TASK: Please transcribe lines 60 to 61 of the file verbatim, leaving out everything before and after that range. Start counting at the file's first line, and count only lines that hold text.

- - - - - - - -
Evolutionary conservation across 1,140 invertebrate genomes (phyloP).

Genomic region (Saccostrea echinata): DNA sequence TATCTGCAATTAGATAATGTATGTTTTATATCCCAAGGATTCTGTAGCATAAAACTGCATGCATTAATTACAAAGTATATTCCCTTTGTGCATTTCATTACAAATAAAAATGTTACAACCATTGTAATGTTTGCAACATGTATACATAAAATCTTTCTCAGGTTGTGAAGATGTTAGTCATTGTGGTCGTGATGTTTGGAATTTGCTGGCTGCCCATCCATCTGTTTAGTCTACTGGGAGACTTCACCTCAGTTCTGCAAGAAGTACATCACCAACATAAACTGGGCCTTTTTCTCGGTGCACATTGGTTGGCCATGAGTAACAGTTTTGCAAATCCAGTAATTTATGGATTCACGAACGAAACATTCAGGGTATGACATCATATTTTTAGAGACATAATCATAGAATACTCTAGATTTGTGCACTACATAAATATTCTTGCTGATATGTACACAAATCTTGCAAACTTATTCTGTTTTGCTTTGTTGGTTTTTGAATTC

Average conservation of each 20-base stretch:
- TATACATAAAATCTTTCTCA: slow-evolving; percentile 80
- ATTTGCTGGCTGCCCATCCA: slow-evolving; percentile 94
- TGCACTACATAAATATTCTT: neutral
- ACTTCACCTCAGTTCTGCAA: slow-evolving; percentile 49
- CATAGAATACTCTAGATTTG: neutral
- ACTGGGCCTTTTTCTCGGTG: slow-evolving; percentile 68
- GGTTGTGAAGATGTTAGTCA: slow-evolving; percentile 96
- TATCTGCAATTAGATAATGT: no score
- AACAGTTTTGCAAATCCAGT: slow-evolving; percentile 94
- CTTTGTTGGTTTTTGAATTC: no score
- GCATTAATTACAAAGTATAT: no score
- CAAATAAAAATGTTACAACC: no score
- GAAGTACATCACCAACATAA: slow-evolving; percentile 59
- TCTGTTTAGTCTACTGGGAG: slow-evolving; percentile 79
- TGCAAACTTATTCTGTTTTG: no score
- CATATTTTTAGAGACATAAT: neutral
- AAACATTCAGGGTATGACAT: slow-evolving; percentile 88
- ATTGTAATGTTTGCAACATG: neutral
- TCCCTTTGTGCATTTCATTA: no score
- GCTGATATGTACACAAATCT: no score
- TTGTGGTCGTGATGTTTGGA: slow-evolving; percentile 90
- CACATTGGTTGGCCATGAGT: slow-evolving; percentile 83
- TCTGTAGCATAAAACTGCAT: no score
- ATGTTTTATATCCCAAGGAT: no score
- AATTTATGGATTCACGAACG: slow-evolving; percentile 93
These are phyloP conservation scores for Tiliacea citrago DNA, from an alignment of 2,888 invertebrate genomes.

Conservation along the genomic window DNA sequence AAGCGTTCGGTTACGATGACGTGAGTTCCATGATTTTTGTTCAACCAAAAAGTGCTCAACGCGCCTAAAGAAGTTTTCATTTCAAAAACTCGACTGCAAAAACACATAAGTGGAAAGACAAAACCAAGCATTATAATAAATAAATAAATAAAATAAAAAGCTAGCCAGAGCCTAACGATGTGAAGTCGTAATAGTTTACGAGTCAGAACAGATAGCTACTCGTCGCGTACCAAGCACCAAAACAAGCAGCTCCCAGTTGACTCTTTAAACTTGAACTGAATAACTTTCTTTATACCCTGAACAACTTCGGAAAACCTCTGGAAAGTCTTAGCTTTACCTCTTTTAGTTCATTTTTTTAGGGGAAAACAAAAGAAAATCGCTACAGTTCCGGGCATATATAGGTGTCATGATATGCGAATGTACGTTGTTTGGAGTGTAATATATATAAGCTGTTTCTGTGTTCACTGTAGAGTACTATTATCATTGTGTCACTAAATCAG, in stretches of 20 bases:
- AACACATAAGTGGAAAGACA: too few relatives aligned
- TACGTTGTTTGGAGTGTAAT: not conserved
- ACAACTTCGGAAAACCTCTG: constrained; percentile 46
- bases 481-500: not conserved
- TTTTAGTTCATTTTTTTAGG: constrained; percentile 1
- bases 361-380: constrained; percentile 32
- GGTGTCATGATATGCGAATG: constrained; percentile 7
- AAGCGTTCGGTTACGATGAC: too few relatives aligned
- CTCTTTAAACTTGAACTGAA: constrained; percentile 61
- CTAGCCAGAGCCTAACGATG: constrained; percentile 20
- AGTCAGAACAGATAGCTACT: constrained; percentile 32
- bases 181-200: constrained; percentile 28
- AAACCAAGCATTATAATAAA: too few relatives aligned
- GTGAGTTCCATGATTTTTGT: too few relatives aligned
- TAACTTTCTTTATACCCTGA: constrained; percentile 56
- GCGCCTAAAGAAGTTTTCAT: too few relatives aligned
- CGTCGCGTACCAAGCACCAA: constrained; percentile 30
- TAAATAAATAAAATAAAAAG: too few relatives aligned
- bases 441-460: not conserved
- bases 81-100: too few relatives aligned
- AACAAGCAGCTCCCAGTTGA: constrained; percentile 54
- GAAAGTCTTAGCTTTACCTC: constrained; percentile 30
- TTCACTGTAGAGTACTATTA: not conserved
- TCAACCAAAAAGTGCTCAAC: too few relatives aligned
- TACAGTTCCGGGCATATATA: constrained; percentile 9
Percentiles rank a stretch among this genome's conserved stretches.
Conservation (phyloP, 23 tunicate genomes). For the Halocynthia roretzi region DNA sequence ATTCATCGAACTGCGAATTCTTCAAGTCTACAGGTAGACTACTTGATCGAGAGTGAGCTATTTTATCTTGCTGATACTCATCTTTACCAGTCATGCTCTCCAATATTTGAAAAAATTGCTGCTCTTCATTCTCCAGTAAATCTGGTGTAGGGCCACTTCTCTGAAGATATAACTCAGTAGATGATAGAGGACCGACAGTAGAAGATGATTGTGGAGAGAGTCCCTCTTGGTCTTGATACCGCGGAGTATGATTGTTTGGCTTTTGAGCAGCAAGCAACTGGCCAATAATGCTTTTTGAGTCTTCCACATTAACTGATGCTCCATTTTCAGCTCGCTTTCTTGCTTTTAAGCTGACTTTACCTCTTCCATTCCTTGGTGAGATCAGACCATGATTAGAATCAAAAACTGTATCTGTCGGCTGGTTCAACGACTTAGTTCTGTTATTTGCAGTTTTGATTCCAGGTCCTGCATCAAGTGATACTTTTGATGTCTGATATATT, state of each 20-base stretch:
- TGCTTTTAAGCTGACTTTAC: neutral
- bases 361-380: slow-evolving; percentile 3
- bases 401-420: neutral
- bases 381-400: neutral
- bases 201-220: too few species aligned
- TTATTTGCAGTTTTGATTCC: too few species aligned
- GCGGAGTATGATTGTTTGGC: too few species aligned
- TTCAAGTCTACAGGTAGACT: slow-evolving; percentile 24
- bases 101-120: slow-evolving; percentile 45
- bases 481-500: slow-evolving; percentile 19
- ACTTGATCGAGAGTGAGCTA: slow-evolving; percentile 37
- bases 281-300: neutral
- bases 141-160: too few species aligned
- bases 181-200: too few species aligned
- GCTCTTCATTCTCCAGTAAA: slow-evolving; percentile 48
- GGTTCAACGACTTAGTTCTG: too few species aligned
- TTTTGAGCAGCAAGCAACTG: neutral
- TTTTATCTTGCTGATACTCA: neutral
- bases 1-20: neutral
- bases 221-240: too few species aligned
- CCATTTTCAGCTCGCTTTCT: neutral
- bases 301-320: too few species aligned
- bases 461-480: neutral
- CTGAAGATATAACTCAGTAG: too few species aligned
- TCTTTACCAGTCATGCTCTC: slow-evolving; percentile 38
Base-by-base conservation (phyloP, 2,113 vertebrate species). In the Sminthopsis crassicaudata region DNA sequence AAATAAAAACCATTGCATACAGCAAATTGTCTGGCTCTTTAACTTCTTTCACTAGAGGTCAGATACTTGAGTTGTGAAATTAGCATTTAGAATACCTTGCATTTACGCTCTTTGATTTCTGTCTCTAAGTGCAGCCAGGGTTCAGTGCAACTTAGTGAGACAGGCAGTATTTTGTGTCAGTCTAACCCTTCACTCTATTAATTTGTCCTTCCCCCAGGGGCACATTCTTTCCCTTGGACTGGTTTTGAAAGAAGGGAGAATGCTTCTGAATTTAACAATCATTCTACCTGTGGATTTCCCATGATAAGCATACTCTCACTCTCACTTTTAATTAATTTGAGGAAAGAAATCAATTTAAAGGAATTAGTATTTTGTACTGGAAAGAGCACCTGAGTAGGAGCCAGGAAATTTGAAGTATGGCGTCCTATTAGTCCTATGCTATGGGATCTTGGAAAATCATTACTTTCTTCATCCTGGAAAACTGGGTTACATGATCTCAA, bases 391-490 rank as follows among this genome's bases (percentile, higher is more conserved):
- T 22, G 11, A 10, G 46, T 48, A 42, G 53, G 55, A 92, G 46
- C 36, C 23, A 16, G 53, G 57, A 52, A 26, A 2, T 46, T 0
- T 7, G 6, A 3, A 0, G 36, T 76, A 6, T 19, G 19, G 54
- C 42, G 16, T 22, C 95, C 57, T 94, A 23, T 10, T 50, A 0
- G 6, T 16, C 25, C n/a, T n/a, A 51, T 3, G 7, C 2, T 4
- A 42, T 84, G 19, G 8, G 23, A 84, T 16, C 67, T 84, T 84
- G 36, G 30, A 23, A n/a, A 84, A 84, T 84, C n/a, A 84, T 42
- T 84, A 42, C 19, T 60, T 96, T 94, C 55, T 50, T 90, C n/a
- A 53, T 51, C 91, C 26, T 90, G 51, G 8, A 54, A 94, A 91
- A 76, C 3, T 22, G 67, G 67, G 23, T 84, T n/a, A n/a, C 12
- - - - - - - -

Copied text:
- bases 401-420: neutral
- bases 381-400: neutral